It may take a long time for chkdsk to complete or it may appear to be 'stuck'.  Be patient.  If the HDD light is still flashing, chkdsk is doing something.  Keep an eye on the percentage amount to be sure it is still making progress.  It may even appear to go backwards sometimes.

You should run chkdsk /r again until it finds no errors to correct.

Remove the CD and type 'exit' to leave the RC and restart the computer.

You do not have to adjust the BIOS again to boot on the HDD since the CD will not be present.

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I ran chkdsk /r, get this, 12 times so far. Each took a couple of hours to complete. I ran it again this morning before coming to work. When it runs, the first three lines say something like "additional checking or repair". After each tome I run it, I try to reboot.

NOTHING!!! I get the same message, "Windows can not start because of missing OR CORUPT FILE" windows/system32/hal.dll"

I'm not sure what to do now.


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Not to worry. There are three things one should do when one sees this missing or corrupt hal.dll message. You have done the first thing. Although it USUALLY fixes the problem, there are times it doesn't. Now on to the second (and hopefully final) step (once more, courtest of ElderL):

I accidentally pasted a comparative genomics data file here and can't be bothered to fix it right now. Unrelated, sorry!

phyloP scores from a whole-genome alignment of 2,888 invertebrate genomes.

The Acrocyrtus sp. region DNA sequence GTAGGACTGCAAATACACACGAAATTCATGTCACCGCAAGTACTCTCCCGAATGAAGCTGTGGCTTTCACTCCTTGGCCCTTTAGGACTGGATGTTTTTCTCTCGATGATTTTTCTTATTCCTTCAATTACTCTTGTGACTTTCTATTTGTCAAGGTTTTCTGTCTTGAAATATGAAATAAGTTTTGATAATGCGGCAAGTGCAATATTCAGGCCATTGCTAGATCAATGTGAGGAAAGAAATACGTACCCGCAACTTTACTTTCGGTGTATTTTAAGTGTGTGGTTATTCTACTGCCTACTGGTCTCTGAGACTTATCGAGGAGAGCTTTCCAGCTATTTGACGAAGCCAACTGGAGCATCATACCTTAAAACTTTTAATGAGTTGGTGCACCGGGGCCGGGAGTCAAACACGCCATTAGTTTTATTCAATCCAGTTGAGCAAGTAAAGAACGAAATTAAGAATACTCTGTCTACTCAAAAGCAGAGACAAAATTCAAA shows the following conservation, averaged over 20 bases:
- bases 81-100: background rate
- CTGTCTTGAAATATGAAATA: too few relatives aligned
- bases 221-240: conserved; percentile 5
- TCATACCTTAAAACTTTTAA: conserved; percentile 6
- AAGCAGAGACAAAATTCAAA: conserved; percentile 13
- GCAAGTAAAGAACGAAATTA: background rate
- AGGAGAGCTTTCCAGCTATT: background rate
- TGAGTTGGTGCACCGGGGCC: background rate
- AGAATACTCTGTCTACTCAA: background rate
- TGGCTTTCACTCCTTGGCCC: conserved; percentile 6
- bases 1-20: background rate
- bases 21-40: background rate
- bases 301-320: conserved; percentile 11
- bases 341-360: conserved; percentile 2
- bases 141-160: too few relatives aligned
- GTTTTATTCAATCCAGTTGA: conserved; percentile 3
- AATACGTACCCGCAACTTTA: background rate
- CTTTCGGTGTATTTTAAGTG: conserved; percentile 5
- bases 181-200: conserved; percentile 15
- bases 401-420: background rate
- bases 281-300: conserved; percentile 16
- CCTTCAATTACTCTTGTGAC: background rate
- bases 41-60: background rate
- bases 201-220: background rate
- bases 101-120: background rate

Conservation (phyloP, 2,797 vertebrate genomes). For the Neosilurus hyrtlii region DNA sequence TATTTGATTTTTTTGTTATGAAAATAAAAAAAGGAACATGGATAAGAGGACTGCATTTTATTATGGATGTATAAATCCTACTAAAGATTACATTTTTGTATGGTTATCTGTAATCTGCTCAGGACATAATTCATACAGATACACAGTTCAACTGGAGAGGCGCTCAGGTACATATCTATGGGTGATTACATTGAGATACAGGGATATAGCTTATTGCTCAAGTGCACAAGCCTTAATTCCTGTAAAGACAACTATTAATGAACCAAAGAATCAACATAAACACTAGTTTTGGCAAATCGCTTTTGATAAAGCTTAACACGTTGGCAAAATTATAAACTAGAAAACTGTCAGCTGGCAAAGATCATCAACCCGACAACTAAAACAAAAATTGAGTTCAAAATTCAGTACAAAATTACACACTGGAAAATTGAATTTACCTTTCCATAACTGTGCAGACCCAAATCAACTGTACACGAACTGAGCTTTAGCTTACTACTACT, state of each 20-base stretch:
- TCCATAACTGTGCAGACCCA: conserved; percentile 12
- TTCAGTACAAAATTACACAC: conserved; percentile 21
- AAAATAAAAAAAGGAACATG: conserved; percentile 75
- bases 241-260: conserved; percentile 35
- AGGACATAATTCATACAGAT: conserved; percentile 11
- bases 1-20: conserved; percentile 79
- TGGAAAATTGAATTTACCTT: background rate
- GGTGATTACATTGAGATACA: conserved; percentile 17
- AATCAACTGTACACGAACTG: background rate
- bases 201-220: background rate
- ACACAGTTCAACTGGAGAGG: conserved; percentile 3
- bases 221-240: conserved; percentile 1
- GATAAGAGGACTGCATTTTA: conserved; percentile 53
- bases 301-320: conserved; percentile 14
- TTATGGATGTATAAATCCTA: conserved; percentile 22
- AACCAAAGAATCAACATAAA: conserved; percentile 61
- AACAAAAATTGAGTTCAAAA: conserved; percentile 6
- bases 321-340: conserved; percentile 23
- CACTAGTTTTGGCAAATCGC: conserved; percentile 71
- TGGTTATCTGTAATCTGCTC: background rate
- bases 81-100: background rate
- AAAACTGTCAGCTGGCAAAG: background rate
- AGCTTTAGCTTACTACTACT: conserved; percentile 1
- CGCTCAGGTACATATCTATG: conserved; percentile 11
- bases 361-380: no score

Once in Recovery Console...

cd \   [if you are not already at the C:\ prompt]
attrib -shr boot.ini      (removes the System, Hidden, Read Only attributes)
ren boot.ini  boot.ini.bak     (rename the potentially afflicted file)
bootcfg /rebuild    (run bootcfg /rebuild and create a new c:\boot.ini file)

The reason you need to rename the current (potentially afflicted) boot.ini is so that when you run the bootcfg /rebuild command, you do not build on top of the current suspicious boot.ini file.  

If you are going to use bootcfg /rebuild, always rename or delete the current boot.ini first, or you will end up with multiple XPs being offered the next time you boot.  This tidbit is missing from the so many instructions... including Microsoft instructions so trust me on this one.

When bootcfg /rebuild asks for Load identifier enter whatever text is appropriate (this is strictly for show), such as: